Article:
Released on October 12th, Netflix’s The Kindergarten Teacher follows the life of Maggie Gyllenhaal’s Lisa Spinelli, a gentle and attentive kindergarten teacher who takes a continuing-studies poetry seminar at night. Her life suddenly changes when she discovers that one of the children in her class, Jimmy, is a gifted poet, able to compose entire poems seemingly at an instance, which puts her own already-rudimentary poetry to shame.
She doesn’t mind, though; she’s content with being the one-person support system she thinks he needs. “Mozart was nurtured by Kings and Queens. They massaged his tired hands, they fed him candy while he played the piano”, she tells Jimmy’s uncaring, practical father. “Jimmy doesn’t have that.” So Lisa becomes that for Jimmy, transcribing Jimmy’s poems when they come to him, bringing him to poetry readings, taking him on field trips to see the beauties of the world, all “in the name of his talent.”
Here, Lisa is faced with many conflicts and frustrations that are perhaps best understood by those daring enough to call themselves artists:
“How does this person create such amazing work so effortlessly?”
This is one of the first frustrations that Lisa faces, and I think it’s also the most common, not just among creatives, but anyone doing anything. Early on in the movie, we see Lisa on the ferry, notebook open, deep in thought, pen in hand. We soon learn that she’s composing poems for her poetry class.
Contrast this with how Jimmy composes his poems — a seemingly trance-like state that he enters at a moment’s notice, elegant line followed by elegant line as he paces back and forth, no notepad and no hesitation — and it’s hard not to empathize with Lisa, who works and works at it, but just can’t get there. Some people just have it.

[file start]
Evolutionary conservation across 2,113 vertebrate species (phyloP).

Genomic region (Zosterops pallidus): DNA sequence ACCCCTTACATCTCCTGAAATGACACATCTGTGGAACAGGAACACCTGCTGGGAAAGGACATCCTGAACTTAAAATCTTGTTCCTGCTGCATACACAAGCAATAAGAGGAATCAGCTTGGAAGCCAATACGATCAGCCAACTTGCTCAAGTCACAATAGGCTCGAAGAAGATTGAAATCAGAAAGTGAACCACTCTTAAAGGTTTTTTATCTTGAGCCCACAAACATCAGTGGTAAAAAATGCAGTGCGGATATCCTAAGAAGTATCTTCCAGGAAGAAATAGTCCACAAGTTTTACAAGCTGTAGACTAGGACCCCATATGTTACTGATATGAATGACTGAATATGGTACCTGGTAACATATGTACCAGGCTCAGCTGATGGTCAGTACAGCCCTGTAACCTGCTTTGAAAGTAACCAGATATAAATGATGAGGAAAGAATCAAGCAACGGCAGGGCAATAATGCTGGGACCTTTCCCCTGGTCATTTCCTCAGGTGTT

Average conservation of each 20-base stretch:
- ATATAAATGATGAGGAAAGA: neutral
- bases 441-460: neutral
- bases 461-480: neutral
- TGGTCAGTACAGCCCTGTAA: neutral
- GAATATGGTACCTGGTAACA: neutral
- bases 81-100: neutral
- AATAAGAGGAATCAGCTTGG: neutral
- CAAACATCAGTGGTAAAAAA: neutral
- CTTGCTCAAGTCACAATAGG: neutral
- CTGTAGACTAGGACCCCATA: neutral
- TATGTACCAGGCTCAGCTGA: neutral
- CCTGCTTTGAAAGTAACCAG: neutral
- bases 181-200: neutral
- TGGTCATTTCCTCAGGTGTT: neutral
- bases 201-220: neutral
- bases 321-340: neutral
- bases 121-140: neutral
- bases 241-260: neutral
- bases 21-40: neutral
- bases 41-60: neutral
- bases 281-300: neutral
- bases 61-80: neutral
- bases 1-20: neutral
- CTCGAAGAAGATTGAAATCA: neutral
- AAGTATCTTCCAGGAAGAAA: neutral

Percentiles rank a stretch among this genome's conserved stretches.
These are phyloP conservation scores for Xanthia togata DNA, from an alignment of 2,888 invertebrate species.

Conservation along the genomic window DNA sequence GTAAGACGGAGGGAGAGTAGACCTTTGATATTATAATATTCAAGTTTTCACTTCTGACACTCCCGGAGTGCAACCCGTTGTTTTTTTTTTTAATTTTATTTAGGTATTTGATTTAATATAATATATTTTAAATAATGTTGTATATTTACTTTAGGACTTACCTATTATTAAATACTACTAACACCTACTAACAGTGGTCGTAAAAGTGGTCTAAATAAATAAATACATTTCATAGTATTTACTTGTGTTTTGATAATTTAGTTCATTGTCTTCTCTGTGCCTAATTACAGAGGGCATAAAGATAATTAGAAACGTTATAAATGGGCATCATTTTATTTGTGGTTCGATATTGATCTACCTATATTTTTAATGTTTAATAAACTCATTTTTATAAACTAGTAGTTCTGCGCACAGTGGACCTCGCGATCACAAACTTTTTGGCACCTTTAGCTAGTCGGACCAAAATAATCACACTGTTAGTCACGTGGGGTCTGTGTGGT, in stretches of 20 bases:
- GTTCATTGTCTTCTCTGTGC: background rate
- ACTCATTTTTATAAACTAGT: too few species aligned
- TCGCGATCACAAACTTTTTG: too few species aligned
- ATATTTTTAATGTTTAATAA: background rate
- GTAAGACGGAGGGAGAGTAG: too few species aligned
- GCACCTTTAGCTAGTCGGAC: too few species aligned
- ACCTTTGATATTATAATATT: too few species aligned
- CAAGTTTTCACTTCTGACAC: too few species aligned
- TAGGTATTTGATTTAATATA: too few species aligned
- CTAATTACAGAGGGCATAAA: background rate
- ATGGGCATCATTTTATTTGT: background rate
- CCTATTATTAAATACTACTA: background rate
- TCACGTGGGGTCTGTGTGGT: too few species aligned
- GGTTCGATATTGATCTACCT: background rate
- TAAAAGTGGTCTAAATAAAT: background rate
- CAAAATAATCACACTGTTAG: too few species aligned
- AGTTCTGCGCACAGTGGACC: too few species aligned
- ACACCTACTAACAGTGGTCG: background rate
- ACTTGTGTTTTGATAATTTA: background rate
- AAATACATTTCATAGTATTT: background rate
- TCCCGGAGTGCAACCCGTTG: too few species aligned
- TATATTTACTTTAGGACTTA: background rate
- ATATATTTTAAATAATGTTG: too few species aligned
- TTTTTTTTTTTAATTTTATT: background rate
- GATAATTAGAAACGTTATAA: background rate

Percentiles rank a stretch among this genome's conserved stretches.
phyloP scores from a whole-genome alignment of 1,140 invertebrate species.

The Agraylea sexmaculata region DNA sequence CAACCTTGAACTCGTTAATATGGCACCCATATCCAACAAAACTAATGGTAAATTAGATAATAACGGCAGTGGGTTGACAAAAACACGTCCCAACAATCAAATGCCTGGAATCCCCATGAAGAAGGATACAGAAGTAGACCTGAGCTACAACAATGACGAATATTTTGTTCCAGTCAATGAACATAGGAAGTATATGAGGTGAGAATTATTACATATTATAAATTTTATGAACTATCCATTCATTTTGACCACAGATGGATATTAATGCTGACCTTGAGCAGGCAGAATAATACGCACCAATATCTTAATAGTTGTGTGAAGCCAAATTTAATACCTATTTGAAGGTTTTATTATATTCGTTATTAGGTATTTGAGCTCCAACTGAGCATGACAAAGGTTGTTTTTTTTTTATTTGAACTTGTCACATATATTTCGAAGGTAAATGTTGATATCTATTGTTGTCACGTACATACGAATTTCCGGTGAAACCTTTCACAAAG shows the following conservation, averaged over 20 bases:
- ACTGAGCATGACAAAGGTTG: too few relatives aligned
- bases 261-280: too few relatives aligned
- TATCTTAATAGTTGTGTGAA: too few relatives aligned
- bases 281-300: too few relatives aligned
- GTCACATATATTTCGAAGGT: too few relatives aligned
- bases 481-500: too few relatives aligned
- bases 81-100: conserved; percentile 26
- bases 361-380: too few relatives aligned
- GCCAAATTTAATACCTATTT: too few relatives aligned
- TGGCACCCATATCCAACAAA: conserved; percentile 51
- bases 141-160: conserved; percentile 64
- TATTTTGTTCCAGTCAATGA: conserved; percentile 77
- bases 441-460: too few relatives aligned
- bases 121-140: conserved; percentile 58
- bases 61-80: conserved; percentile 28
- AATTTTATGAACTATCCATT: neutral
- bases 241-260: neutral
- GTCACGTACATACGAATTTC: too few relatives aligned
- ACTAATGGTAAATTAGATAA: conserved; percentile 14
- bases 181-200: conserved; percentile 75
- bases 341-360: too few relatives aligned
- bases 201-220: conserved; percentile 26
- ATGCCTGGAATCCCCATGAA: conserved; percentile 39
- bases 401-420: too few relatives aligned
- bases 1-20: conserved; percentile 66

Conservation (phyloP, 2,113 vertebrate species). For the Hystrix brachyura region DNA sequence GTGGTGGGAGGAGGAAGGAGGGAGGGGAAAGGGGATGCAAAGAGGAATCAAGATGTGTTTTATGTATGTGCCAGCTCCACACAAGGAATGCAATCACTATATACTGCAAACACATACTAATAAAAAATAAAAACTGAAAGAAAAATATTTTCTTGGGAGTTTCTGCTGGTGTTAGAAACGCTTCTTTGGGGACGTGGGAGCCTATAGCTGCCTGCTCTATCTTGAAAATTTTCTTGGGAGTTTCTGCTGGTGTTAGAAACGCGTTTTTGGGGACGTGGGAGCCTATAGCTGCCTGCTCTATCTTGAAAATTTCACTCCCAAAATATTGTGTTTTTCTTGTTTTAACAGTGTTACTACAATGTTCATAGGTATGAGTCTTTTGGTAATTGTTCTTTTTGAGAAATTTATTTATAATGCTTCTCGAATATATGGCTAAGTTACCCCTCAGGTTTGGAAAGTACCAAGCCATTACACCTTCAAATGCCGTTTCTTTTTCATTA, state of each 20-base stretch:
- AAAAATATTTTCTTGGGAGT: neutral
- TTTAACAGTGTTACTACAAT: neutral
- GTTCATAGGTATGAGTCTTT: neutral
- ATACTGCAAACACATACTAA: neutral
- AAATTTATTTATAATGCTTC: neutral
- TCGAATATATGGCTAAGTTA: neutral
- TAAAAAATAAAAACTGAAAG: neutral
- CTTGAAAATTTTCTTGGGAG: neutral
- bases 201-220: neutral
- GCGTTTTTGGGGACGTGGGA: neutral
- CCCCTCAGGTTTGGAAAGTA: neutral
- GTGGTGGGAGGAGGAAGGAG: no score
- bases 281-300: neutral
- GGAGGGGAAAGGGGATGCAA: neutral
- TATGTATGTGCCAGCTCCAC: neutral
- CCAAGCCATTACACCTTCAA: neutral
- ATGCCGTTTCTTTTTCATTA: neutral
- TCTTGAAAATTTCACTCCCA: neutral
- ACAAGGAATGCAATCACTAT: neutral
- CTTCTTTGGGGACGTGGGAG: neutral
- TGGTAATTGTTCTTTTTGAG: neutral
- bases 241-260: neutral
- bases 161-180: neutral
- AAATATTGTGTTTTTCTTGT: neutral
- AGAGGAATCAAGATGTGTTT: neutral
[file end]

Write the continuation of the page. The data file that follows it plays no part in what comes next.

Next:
What makes it worse for Lisa is that she wants to be a poet so much more than Jimmy does, but she just doesn’t have the talent that Jimmy does. The only glory she can touch is in her poetry class, where she reads Jimmy’s poems after tacitly implying that she wrote them, soaking in the adulation, briefly feeling like the praise is for her and not Jimmy.
“Nobody understands my art.”
Yet another frustration that isn’t as exclusive to artists as it may seem. For Lisa, this extends to all art, and not just hers. She’s annoyed with the current state of the world, with art and intellect shun aside for technology. Nobody around her seems to understand the value and importance of good poetry. Her children think her poetry classes are stupid and her husband is only superficially-supportive.
Jimmy is the only one who gets it. She feels more connected to Jimmy than she does her own husband and children, stopping in-the-moment sex to take a call from Jimmy so she can transcribe his poem without losing it to the void and abandoning her family to nurture Jimmy’s talent, because Jimmy appears to be the only person who appreciates art, and beauty, and poetry, the way she does.
“Am I really an artist?”
A long-standing quality associated with writers is that we’re always insecure about our work, and because our work can often be intensely personal, we often believe that we are our work, which means “This is garbage” can quickly turn into “I’m a garbage writer.” We doubt our best work, we agonize over the worst, and we question our place in the pantheon of our contemporaries.
For Lisa, this is compounded with the fact that she is witness to Jimmy’s talent, which inevitably forces her to compare herself to Jimmy. After her poetry class instructor discovers that the best poems Lisa has been reading in class were actually Jimmy’s, he hurls the deepest-cutting insult possible to her: “What’s clear is that you’re not an artist. You’re just an art appreciator. A dilettante. It’s very different, don’t you think?”
The Kindergarten Teacher is about a woman that yearns to be considered an artist, who then meets a young boy who has everything she needs to get to where she wants to get to. This is then complicated by the fact that she’s his teacher, as well as the circumstances of her own life, and seemingly by her own place in the world of artists, except her frustrations are not quite universal. We’ve all been dumbfounded by someone’s ability to doing something in a way that we never could. We all want to be understood. We all want to feel like we belong. Perhaps artists just feel it on a different level. That would make sense. Can real art exist without emotion?